Female legislators have twice attempted to amend the Sexual Offences Act (2006) to no avail.
In 2016, Busia Woman Representative Florence Mutua introduced amendments among them prohibition of plea bargaining and expounding on forms of sexual harassment.
The amendment bill had proposed that any person initiating or conniving to conceal a sexual offence should face a jail term of five years or be fined Sh500,000.
Had it passed, it would be criminal for anyone to solicit money, domestic animals or any other property as compensation from the suspect, marrying off the victim to the suspected offender, preventing police officers from conducting investigations or distorting evidence.
She had also proposed criminalising unwarranted touching of another person’s genital organs, breasts and buttocks. This particular proposal was vehemently opposed by male legislators who claimed it was punitive and could be used to victimise men. Finally, the legislators mainly men, voted in its disfavour at the second reading.
Last year, Kiambu Women Representative Gathoni wa Muchomba came up with fresh amendments.
She sought to strengthen collection and storage of sexual assault evidence through establishment of Sexual Assault Forensic Evidence Tracking System.
With the electronic system, the relevant stakeholders could keep guard of the evidence collected from the survivor. It could have a tracking mechanism showing the location of the evidence and its status.
“The electronic system will involve a victim getting a chip with a secret number. The number is registered on a mobile application accessible to the victim,” Ms Muchomba had earlier explained.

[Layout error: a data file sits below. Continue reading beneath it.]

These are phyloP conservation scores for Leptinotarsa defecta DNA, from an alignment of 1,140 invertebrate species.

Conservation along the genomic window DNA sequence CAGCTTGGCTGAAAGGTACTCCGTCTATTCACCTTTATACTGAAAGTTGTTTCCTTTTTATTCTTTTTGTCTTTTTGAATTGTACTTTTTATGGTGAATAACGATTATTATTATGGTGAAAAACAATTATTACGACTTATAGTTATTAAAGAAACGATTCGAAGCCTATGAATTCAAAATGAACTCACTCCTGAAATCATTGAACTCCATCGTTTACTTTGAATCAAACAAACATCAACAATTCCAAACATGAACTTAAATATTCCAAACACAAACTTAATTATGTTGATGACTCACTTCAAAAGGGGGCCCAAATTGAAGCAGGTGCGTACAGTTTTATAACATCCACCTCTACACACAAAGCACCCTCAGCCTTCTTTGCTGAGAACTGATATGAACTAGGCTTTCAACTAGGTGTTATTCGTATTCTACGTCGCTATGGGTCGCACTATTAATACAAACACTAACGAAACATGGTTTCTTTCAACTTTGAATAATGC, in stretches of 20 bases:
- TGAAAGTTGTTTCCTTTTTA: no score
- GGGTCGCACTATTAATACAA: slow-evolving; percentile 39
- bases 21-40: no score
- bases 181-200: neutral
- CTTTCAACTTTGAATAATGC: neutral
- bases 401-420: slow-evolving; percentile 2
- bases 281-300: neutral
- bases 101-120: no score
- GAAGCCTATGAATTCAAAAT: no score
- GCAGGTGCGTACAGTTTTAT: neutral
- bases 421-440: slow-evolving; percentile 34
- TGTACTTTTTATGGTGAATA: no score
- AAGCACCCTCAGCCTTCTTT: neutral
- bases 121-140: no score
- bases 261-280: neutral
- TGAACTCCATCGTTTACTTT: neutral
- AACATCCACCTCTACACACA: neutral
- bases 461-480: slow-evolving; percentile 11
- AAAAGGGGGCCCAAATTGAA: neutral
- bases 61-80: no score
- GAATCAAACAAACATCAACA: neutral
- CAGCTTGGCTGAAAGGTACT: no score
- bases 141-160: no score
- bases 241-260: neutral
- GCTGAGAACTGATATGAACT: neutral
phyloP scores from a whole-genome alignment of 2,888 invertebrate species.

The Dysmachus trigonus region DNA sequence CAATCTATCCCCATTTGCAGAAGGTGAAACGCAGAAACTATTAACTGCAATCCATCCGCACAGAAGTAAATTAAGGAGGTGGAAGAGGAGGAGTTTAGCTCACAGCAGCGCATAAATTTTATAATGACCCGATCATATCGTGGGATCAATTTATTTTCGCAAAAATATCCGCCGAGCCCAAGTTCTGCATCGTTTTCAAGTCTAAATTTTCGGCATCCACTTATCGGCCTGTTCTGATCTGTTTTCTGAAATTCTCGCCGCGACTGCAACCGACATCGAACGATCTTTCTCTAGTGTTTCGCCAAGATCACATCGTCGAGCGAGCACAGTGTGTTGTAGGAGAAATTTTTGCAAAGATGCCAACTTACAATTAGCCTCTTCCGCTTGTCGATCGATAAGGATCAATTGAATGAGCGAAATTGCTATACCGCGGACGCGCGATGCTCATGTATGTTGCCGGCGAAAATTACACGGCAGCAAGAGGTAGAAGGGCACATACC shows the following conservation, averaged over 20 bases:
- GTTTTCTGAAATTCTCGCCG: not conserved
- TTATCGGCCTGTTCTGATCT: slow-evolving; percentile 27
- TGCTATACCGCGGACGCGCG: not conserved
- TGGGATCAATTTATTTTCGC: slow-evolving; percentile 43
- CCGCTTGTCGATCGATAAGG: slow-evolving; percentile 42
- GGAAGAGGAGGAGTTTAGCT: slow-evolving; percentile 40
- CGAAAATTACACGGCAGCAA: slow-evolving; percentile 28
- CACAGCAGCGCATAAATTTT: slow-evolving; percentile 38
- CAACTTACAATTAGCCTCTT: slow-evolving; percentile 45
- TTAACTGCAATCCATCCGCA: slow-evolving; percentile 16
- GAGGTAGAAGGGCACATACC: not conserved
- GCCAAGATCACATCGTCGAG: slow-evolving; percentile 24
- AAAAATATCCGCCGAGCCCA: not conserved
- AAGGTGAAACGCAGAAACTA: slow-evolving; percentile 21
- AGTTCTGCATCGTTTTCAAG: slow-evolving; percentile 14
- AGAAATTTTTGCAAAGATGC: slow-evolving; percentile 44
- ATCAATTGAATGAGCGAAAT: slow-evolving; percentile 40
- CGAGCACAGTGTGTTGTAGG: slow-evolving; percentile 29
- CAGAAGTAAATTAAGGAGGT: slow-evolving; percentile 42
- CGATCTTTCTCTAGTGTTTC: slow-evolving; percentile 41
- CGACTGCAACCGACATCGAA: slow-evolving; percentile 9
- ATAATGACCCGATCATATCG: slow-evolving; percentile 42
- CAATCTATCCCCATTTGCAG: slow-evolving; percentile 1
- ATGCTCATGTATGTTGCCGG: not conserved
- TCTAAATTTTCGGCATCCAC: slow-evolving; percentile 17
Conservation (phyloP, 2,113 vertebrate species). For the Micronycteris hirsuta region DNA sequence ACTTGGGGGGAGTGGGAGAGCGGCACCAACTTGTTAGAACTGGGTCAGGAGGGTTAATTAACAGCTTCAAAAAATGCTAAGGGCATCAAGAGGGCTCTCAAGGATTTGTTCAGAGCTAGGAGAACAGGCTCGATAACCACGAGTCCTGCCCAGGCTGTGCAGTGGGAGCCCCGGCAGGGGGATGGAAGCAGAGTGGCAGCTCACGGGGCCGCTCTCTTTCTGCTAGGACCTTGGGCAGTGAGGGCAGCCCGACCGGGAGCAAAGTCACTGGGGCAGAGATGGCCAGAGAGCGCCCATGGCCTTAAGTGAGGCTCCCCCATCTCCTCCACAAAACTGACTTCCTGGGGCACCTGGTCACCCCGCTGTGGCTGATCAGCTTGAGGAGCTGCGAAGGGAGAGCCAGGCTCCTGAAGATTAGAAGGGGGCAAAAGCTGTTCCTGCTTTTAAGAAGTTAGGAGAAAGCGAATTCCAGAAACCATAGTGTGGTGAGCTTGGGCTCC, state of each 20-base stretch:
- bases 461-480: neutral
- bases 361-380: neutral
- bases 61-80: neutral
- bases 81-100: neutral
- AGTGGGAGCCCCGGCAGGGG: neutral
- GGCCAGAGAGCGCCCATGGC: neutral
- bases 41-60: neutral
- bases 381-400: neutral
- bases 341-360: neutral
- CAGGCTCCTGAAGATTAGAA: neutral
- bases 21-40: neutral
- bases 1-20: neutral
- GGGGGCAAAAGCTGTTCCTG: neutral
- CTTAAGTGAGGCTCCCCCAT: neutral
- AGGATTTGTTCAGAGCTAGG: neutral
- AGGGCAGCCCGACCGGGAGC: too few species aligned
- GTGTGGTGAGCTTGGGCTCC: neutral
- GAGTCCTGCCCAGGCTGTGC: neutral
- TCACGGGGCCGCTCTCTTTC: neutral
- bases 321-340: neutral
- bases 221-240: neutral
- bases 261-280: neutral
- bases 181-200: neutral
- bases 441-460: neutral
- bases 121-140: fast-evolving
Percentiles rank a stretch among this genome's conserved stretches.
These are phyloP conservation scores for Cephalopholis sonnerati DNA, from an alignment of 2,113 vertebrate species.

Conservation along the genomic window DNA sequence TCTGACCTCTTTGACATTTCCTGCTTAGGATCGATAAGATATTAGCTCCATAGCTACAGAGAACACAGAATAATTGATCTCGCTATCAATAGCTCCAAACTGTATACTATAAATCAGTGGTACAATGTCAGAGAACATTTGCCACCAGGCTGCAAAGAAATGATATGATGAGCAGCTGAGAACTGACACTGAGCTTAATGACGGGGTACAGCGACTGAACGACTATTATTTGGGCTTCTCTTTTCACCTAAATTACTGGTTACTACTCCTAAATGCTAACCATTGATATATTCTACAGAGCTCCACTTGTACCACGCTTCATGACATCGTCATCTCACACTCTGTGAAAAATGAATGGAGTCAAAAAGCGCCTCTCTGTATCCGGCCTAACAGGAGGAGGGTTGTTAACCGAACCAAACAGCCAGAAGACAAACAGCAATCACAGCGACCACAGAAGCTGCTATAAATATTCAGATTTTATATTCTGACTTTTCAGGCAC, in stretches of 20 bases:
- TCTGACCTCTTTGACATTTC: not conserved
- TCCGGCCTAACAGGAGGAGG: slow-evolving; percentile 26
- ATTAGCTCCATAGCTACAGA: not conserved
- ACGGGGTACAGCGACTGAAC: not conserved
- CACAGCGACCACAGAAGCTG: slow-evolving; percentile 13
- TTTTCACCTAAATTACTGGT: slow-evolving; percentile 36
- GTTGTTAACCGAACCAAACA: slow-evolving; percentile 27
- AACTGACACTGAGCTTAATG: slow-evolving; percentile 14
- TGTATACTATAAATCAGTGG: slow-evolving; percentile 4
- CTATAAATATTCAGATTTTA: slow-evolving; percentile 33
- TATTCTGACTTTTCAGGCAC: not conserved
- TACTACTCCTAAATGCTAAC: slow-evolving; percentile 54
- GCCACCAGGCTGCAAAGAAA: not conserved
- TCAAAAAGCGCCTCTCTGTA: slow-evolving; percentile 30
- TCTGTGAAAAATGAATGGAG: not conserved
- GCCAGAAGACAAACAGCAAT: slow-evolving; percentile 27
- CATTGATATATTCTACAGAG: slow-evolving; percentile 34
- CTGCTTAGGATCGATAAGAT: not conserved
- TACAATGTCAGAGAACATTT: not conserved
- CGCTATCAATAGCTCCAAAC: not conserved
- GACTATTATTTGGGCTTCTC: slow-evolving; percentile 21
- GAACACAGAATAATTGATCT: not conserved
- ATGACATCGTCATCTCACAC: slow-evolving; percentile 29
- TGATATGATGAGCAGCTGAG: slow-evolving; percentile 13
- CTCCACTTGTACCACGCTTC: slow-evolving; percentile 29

“The victim is able to log into the application and track his or her case. Information like results from Government Chemist, progress made by Office of Directorate of Public Prosecution, case number or whether the doctor’s report has been received will all be made available to the victim,” she added.
The Bill gazetted in August last year, however, never made it to first reading according to Parliament’s Bill tracker.
Now, judges are also pushing for review of the law to proscribe specified penalties for juvenile sexual offenders.
They argue that the current law decriminalising sex between two minors is working against boys who are jailed yet they may have engaged in consensual sex.
During an April 29, Facebook live discussion on ending sexual harassment in public transport, Lang’ata MP Nixon Korir, said the Act should be amended to give clarity on different forms of sexual harassment and penalties thereof. It should also tighten how evidence is collected to facilitate successful prosecution of the cases, he said.
“As it is now a victim has to prove beyond reasonable doubt that sexual harassment actually happened… but when you look at our systems, we might not have a lot of capacity in terms of tracking and storing evidence… someone can go to court and walk scot free yet they have committed an offence,” he said.